Brett Kavanaugh Will Have His Revenge on America

Two years ago, Justice Brett Kavanaugh appeared before the Senate Judiciary Committee to defend himself against allegations of sexual misconduct. He lashed out at Democrats, left-wing activists, and those who sought “revenge on behalf of the Clintons,” whom he had investigated in the 1990s. Then he gave a stark warning. “This grotesque and coordinated character assassination will dissuade competent and good people of all political persuasions from serving our country,” Kavanaugh angrily told senators. “And as we all know, in the United States political system of the early 2000s, what goes around comes around.”

“What comes around goes around” echoed in my ears last night as I read the Supreme Court’s order in Democratic National Committee v. Wisconsin State Legislature, a dispute over the state’s absentee ballot deadline. A federal judge in Wisconsin, citing the coronavirus pandemic, ordered the state to count ballots that arrive by mail by November 9 so long as they are postmarked by Election Day on November 3. The Supreme Court blocked that ruling in a 5-3 vote on Tuesday night in an order on their “shadow docket,” where they decide emergency filings without full briefings or oral arguments. The ruling is a victory for Republican efforts to deny voters greater flexibility while they vote during a pandemic.

Among the justices to explain their reasoning was Kavanaugh, who articulated a Trumpian view of the election process. In his eyes, votes counted after the stroke of midnight on Election Day are inherently suspect; news organizations’ projections of the winner carry the same weight as the legal certification of the results; and Democrats’ efforts to ensure voters’ ballots are counted despite Post Office delays and the ongoing pandemic are destabilizing and delegitimizing to the electoral process. It was a coldly partisan vision of how American elections should be run, often unmoored from fact or reasoning. If this reasoning had sprung from the pen of the vast majority of Americans, it could be dismissed as ignorant; from Kavanaugh, it is unabashed partisanship.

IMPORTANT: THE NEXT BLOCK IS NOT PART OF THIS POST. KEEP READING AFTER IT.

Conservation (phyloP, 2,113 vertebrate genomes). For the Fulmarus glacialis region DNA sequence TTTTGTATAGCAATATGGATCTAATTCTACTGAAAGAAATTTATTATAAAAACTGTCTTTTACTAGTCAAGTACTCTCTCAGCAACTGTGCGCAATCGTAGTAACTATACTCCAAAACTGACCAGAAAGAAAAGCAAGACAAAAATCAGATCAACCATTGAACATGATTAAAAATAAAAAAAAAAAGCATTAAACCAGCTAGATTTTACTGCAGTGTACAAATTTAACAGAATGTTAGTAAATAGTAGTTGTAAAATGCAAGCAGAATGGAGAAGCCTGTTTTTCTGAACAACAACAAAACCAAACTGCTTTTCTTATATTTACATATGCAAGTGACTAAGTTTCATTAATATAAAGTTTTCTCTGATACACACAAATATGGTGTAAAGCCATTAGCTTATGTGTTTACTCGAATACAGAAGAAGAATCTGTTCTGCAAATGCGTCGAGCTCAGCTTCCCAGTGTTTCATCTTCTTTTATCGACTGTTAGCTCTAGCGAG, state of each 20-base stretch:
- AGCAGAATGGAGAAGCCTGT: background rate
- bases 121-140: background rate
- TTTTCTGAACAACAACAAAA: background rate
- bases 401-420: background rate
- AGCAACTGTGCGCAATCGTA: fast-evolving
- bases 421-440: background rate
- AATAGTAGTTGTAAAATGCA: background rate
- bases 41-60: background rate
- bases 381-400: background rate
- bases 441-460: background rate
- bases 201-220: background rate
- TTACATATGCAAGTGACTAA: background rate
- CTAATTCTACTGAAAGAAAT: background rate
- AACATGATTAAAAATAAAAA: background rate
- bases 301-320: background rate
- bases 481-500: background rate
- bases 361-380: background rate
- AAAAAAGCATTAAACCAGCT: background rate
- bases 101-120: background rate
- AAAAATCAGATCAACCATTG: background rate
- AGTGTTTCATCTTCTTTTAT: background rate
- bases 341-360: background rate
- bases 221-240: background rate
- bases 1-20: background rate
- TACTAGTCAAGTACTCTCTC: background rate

In a moment of cinematic timing, the court’s order came down just moments before the Senate voted to confirm Amy Coney Barrett as the ninth justice. Barrett proceeded to the White House, where she took one of two oaths to become a Supreme Court justice in an outdoor ceremony led by Justice Clarence Thomas. Then, in a highly unusual move, she joined President Donald Trump on the White House balcony for what amounted to a campaign photo op before an audience of his closest political supporters. If two of the court’s leading conservatives wanted to signal that they were political actors instead of impartial jurists, they could not have done a better job.

In shadow docket cases, unlike normal cases, there is no written opinion summarizing the views of the majority. Their reasoning must instead be synthesized from any concurring opinions written by those justices, if they exist. Chief Justice John Roberts briefly argued that the court was justified to intervene when a federal court changed state election laws, but not when a state supreme court did so, thus explaining his vote in the Pennsylvania election case earlier this month. Justice Neil Gorsuch critiqued the lower court for imposing its own rules on Wisconsin because of the pandemic when state officials had already made significant accommodations. Kavanaugh largely agreed with Gorsuch’s reasoning, but added to it by explaining why he thought state ballot deadlines were sacrosanct.

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